A renewed wave of scams targeting locals has prompted repeated warnings from local authorities over the perpetually worrying trend.
Though many citizens may be aware of telephone or online scams, the digital age has created more devious scammers than prior generations, preying on vulnerable populations such as Santa Monica’s elderly contingent.
The most common type of scam in Santa Monica and the Los Angeles area at large are known as “impostor scams,” wherein a criminal impersonates someone (typically an authority figure) to solicit money from the victim. An increasingly popular form of impostor scamming in 2023 has been “smishing,” a form of phishing when scammers pose as United States Postal Service representatives, telling victims they have a package that needs to be claimed.
“Victims will typically receive a deceptive text message that is intended to lure the recipient into providing their personal or financial information,” the Santa Monica Police Department wrote on its Facebook page to warn residents. “These scammers often attempt to disguise themselves as a government agency, bank, or other company to lend legitimacy to their claims.”
The United States Postal Inspection Service states that “if you never signed up for a USPS tracking request for a specific package,” then do not click on a link sent via text or email. The USPS uses a 5-digit short code to send and receive messages to and from mobile phones, and messages will not be sent without a customer first requesting a service with a tracking number.
To protect yourself and others from “smishing” scams, the postal service also reminds residents to delete the text messages, as “legitimate companies will not ask you to confirm or provide personal information.” Another defense is to “treat your personal information like cash,” as information such as Social Security number, credit card numbers and other personally identifiable information can be used to either steal money or open new accounts without the victim’s knowledge or approval.
Another popular scam the Santa Monica PD warns about comes from the telephone and often targets the elderly population. Utility billing scams have been rampant, with scammers calling potential victims, telling them that they are behind on payments and that their gas or electric will be turned off immediately.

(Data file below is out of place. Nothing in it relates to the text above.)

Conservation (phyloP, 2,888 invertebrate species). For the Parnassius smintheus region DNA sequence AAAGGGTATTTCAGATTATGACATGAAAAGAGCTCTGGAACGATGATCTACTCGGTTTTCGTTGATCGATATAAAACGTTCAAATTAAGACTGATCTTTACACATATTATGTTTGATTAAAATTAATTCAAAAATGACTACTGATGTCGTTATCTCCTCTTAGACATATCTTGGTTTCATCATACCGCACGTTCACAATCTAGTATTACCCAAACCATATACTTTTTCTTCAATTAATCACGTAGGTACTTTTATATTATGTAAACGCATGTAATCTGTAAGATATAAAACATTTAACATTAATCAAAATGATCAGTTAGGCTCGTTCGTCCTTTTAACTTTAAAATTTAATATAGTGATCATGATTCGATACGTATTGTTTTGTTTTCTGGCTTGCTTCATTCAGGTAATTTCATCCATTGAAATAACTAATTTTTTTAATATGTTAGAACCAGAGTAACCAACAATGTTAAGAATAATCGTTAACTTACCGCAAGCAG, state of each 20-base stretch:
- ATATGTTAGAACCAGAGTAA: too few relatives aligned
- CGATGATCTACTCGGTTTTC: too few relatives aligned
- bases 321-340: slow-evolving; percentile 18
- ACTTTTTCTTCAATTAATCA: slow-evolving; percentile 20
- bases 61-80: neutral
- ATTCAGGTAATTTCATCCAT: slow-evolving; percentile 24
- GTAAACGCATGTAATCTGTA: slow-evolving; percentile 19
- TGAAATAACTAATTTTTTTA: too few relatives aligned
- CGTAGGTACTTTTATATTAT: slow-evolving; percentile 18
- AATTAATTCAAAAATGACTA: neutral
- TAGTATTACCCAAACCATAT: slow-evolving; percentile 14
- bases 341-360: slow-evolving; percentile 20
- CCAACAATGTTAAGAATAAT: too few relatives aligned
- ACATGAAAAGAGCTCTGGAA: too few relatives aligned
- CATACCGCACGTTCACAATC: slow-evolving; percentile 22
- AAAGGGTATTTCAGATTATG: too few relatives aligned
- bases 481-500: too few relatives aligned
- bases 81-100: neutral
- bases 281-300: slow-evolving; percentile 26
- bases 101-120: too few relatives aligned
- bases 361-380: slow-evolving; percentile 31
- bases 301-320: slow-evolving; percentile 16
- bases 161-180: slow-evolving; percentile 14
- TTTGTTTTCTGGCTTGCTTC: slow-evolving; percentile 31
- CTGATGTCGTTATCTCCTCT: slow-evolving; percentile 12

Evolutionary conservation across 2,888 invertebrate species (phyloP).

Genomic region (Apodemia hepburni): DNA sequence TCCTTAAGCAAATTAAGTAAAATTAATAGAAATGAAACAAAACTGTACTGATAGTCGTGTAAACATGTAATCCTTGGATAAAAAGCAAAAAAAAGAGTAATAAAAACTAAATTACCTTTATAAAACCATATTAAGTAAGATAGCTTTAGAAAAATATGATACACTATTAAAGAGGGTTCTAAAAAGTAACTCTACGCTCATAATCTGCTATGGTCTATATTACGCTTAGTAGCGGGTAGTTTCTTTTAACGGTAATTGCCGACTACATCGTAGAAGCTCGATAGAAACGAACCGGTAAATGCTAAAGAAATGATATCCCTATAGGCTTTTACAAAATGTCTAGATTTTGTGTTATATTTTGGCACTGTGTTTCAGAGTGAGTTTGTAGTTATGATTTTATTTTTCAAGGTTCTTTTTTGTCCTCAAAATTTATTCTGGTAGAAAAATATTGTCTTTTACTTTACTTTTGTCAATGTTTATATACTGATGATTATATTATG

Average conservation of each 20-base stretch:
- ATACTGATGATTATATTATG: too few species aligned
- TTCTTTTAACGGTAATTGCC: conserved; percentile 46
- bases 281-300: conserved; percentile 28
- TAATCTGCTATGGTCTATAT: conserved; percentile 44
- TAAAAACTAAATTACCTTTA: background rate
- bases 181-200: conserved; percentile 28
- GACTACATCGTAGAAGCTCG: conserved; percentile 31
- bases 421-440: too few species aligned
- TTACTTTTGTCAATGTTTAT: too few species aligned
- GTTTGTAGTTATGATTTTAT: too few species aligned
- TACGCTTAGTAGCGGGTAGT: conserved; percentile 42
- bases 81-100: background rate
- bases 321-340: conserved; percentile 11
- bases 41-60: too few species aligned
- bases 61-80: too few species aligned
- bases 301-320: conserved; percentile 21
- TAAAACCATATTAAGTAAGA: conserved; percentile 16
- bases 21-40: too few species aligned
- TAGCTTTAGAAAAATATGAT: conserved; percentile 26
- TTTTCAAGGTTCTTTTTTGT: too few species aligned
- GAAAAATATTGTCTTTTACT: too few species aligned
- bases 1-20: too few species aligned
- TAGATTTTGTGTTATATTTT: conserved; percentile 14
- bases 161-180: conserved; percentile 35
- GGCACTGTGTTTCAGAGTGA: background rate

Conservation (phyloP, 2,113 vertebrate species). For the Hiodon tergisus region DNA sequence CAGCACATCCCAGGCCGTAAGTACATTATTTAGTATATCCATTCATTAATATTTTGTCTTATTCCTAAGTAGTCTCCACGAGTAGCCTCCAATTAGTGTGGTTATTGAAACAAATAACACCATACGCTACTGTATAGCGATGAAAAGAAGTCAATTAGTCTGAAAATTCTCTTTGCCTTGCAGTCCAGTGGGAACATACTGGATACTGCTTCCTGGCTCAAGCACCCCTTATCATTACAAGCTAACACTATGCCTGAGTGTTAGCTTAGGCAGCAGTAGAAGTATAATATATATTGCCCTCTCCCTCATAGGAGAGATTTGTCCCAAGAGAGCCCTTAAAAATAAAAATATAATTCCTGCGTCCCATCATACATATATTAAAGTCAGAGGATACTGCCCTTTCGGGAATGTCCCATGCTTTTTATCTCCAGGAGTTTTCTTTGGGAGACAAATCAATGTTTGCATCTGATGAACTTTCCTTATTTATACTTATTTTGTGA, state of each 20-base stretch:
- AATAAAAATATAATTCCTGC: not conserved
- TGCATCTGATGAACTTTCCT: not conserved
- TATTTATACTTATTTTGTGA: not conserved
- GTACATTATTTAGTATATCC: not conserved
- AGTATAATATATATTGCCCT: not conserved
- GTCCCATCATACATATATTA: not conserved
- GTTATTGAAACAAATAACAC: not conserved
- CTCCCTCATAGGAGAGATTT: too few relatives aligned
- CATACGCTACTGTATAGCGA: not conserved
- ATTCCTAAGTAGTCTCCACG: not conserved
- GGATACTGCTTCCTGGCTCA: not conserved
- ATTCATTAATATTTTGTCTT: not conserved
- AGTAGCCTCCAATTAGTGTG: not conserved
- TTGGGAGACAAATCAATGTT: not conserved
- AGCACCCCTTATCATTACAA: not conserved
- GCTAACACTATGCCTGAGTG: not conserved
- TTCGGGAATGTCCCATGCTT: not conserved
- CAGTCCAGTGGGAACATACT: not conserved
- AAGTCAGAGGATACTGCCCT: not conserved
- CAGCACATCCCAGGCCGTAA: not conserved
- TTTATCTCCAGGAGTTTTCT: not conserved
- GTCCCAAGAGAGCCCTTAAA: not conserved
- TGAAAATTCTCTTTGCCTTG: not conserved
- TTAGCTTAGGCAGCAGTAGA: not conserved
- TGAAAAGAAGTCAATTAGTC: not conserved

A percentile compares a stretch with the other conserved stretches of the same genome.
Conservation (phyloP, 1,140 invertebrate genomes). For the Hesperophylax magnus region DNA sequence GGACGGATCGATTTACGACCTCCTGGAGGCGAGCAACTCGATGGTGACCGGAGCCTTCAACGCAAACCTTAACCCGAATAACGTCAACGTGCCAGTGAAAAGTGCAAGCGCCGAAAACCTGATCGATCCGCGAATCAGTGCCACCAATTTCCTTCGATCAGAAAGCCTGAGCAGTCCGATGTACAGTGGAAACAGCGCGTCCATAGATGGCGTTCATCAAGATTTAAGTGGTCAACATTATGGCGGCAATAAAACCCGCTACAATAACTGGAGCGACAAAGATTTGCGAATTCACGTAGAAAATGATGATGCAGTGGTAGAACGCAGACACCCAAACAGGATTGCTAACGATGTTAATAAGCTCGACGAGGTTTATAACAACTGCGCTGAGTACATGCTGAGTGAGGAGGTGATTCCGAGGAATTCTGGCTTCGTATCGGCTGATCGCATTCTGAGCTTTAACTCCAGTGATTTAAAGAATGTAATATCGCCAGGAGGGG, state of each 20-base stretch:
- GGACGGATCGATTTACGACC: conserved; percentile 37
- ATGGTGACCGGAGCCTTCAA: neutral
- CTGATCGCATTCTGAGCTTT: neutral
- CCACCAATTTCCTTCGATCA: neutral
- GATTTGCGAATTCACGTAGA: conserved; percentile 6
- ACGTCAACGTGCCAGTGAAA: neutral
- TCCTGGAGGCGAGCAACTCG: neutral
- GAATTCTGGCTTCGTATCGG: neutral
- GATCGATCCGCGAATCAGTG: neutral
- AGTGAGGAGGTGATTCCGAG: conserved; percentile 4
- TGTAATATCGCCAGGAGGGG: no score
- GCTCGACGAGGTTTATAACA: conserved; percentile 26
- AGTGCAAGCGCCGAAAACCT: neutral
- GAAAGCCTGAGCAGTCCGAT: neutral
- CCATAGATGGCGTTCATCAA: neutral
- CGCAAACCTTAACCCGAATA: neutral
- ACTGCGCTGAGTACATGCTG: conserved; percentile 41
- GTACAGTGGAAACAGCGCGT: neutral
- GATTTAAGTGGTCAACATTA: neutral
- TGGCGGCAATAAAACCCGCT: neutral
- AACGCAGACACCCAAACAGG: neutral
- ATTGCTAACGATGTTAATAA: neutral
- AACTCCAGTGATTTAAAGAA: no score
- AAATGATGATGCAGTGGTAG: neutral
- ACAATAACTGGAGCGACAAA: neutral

“A call from your gas, electric or water company, threatening to immediately turn off your service, is probably a scam,” PD officials stated.
After claiming someone is delinquent, the scammer will then make demands for payment through prepaid debit, gift cards, wire transfers, money orders or cash payments at an ATM machine. This is what the PD calls a “dead giveaway” of a scam, as is a sense of urgency, when the scammer demands payment within an hour.
To avoid the scam, the PD recommends hanging up the phone and calling the utility company using the number on a utility bill or through the utility company’s website. If the scammer left a call-back number, it is typically a fake number.
Utility scams and “smishing” scams are just two examples of how prevalent scamming is nationwide. In 2022, Americans lost $8.8 billion to scams, an increase of over 30 percent from 2021. In the same year, over 140,000 acts of fraud were recorded in the Los Angeles area, with another 34,417 recorded in the first quarter of 2023.
“Simply knowing about the types of scams criminals run is your best defense against becoming a victim,” the Santa Monica PD emphasized.
Preventive tips in the handling of suspicious telephone or email requests:
- Do not click on any links in a suspicious email message. Instead go to the institution’s website and log in directly or call a telephone number you know is genuine.
- Do not reply to any messages that requests your personal information and do not send financial and/or personal information in an email.
- Be cautious about opening attachments or downloading files regardless of the sender. Attachments and downloadable files often contain viruses that can compromise your computer system’s security and personal information.
- Be aware that fraudulent email messages often contain spelling errors and use poor grammar.
- Be skeptical of any unsolicited calls.
Anyone with information regarding a telephone or email scam is urged to contact the Santa Monica Police Department by calling the non-emergency number at (310) 458-8491.